Should Policymakers be Concerned with Asset Prices
51 pages
English

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Niveau: Supérieur, Doctorat, Bac+8
Should Policymakers be Concerned with Asset Prices? Robert S. Chirinko Leo de Haan Elmer Sterken* This version: 18 May 2004 Abstract This paper examines the response of the economies of 11 EU countries plus Japan to shocks in housing and equity prices. The effects are assessed with a Structural Vector Auto Regressive (SVAR) model, and we find that housing price shocks generally have a substantial positive impact on output, while equity price shocks have a very modest effect. Housing price shocks affect real activity through consumption, and are related to cross-country homeownership patterns. Variance decompositions indicate that monetary policy reacts to equity price shocks but not to housing price shocks. These results suggest that the task of choosing an appropriate monetary policy for several countries with differing institutional characteristics is complicated by asset shocks and their impact on the real sectors of the aggregate economy. Keywords: Monetary policy, Asset prices, structural VAR JEL codes: E44, E52 ____________________________ * Emory University and CESifo; Dutch National Bank (corresponding author, ); University of Groningen and CESifo. We wish to thank Harry Garretsen, Massimo Giuliodori, Jan Jacobs, Jan Kakes, Ilian Mihov, Elena Pesavento, Peter Vlaar, and participants at presentations at the Dutch National Bank, Groningen and Emory universities, the Lisbon conference of the International Atlantic Economic Society (March 2004), for comments and suggestions, and Sybille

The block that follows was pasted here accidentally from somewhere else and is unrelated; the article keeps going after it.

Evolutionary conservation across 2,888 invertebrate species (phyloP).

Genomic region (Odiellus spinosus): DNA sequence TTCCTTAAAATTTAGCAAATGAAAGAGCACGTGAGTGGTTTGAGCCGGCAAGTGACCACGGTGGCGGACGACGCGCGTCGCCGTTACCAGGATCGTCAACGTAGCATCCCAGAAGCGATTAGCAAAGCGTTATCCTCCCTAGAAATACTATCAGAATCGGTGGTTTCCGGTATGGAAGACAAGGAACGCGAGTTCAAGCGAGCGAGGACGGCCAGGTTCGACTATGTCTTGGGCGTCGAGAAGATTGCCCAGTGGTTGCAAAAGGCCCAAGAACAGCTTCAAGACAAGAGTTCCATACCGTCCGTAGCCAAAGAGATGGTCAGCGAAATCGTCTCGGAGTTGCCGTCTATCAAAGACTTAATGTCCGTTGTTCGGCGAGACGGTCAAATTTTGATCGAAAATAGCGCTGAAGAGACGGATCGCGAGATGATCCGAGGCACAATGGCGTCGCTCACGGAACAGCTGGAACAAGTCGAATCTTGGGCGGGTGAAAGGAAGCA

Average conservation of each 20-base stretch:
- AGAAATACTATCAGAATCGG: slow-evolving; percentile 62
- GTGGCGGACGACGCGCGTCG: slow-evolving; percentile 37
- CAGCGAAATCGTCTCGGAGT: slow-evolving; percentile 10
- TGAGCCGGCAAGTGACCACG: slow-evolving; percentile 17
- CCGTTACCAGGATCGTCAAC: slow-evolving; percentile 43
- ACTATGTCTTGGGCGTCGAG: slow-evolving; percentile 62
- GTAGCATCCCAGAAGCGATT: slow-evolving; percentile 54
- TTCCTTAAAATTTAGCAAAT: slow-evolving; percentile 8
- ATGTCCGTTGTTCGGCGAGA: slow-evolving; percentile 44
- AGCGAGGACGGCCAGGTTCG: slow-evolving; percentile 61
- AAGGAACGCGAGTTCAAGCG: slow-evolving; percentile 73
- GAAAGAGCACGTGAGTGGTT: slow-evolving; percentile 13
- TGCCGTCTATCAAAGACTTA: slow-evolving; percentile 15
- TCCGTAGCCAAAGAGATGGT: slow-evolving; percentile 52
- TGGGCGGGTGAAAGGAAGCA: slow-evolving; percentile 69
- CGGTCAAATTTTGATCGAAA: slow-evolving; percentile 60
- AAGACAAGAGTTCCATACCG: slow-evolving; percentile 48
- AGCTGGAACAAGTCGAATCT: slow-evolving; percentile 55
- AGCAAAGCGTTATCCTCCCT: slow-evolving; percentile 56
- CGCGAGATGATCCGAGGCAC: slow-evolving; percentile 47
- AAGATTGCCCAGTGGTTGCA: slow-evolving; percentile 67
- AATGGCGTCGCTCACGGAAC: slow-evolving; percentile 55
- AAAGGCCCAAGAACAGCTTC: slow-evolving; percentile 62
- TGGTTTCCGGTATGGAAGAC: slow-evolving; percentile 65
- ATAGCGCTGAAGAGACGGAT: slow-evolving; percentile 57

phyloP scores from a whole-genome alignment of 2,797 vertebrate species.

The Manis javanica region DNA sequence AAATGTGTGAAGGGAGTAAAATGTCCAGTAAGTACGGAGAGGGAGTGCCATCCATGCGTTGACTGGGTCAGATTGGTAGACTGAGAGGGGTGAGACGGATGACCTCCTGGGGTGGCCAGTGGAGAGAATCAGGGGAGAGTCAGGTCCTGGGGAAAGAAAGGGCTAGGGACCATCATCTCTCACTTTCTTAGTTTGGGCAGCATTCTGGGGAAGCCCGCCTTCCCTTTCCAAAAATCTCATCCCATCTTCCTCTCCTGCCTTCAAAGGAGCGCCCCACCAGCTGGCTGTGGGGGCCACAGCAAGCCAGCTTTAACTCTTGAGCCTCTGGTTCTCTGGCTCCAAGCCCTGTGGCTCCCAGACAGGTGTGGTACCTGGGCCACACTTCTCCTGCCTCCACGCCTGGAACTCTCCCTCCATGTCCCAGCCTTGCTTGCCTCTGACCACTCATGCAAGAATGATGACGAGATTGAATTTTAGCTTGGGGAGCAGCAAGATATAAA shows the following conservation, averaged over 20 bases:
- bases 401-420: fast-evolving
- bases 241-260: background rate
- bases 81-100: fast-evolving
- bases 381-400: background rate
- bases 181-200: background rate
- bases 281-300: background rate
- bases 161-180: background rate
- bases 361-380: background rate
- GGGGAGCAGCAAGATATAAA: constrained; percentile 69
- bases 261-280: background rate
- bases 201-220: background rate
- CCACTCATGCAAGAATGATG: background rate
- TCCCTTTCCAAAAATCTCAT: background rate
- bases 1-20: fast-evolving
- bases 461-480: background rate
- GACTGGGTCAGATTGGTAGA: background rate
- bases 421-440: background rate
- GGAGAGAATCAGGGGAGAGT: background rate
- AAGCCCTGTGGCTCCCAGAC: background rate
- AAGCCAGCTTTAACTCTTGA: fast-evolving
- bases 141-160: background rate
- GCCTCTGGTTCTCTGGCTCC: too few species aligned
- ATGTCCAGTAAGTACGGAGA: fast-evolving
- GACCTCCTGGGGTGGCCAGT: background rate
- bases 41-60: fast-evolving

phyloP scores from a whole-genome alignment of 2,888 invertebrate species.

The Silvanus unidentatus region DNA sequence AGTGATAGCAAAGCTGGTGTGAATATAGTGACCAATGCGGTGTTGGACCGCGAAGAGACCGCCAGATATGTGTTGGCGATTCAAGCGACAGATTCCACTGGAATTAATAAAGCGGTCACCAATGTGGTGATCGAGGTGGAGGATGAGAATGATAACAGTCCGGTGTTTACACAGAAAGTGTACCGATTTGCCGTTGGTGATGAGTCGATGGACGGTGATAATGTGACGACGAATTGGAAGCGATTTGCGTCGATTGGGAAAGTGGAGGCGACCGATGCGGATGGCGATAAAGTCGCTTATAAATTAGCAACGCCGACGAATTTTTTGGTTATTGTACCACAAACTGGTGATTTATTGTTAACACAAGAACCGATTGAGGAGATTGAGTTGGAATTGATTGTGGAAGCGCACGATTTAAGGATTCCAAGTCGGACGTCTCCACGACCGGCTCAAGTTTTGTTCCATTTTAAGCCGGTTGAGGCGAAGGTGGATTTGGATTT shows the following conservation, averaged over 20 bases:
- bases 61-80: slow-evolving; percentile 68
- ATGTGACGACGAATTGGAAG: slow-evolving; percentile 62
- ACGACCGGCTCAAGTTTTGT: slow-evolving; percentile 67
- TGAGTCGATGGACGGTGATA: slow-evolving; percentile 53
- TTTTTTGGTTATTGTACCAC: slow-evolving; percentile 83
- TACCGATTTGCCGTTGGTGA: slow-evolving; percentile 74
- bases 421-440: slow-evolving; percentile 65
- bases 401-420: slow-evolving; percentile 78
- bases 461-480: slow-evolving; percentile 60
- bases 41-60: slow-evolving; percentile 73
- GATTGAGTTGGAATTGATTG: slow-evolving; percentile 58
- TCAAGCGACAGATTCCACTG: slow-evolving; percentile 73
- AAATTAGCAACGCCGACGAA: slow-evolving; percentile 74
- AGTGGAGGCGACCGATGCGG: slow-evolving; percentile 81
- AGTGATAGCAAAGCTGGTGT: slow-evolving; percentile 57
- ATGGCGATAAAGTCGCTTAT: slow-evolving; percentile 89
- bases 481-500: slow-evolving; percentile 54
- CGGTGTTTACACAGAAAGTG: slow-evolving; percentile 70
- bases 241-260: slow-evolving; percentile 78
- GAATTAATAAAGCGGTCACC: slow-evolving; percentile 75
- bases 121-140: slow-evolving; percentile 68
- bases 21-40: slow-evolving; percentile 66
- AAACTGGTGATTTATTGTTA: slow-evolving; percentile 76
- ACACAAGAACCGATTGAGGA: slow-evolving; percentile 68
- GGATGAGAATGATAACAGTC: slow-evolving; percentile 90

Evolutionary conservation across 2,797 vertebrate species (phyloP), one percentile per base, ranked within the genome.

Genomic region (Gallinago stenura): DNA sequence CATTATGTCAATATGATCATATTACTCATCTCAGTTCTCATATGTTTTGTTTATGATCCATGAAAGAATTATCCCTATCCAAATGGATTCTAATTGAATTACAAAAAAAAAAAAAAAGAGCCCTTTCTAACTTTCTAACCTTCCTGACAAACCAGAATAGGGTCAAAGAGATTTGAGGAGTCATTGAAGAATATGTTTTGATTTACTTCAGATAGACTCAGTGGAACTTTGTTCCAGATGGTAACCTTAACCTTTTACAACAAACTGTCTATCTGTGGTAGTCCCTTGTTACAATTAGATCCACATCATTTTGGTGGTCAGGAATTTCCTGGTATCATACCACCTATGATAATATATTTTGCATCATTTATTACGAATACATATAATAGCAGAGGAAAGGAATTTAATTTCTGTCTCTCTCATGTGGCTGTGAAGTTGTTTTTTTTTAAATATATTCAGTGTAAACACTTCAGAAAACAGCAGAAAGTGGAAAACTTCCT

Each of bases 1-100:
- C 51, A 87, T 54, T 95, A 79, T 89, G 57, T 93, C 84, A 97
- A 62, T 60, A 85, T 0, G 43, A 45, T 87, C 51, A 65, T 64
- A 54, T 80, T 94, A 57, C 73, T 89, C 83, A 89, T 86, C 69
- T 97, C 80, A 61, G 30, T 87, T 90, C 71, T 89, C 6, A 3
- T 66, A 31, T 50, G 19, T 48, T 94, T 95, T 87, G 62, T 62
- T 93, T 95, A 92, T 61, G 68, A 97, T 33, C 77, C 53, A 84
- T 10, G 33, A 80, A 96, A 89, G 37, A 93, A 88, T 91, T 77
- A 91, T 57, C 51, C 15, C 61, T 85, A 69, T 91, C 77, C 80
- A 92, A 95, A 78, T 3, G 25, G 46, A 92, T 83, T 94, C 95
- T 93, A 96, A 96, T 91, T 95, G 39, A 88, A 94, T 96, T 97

• actions affect

  • asset prices

  • wealth changes

  • impact real

  • while housing assets

  • asset price

  • equity prices

  • lower consumption


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Langue English

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Should Policymakers be Concerned with Asset Prices?

Robert S. Chirinko
Leo de Haan
Elmer Sterken*
This version: 18 May 2004

Abstract
This paper examines the response of the economies of 11 EU countries plus Japan to
shocks in housing and equity prices. The effects are assessed with a Structural Vector
Auto Regressive (SVAR) model, and we find that housing price shocks generally
have a substantial positive impact on output, while equity price shocks have a very
modest effect. Housing price shocks affect real activity through consumption, and are
related to cross-country homeownership patterns. Variance decompositions indicate
that monetary policy reacts to equity price shocks but not to housing price shocks.
These results suggest that the task of choosing an appropriate monetary policy for
several countries with differing institutional characteristics is complicated by asset
shocks and their impact on the real sectors of the aggregate economy.
Keywords
: Monetary policy, Asset prices, structural VAR
JEL codes
: E44, E52
____________________________
* Emory University and CESifo; Dutch National Bank (corresponding author,
l.de.haan@dnb.nl
);
University of Groningen and CESifo. We wish to thank Harry Garretsen, Massimo Giuliodori, Jan
Jacobs, Jan Kakes, Ilian Mihov, Elena Pesavento, Peter Vlaar, and participants at presentations at the
Dutch National Bank, Groningen and Emory universities, the Lisbon conference of the International
Atlantic Economic Society (March 2004), for comments and suggestions, and Sybille Grob for
assistance with the construction of the dataset. All errors and omissions are the sole responsibility of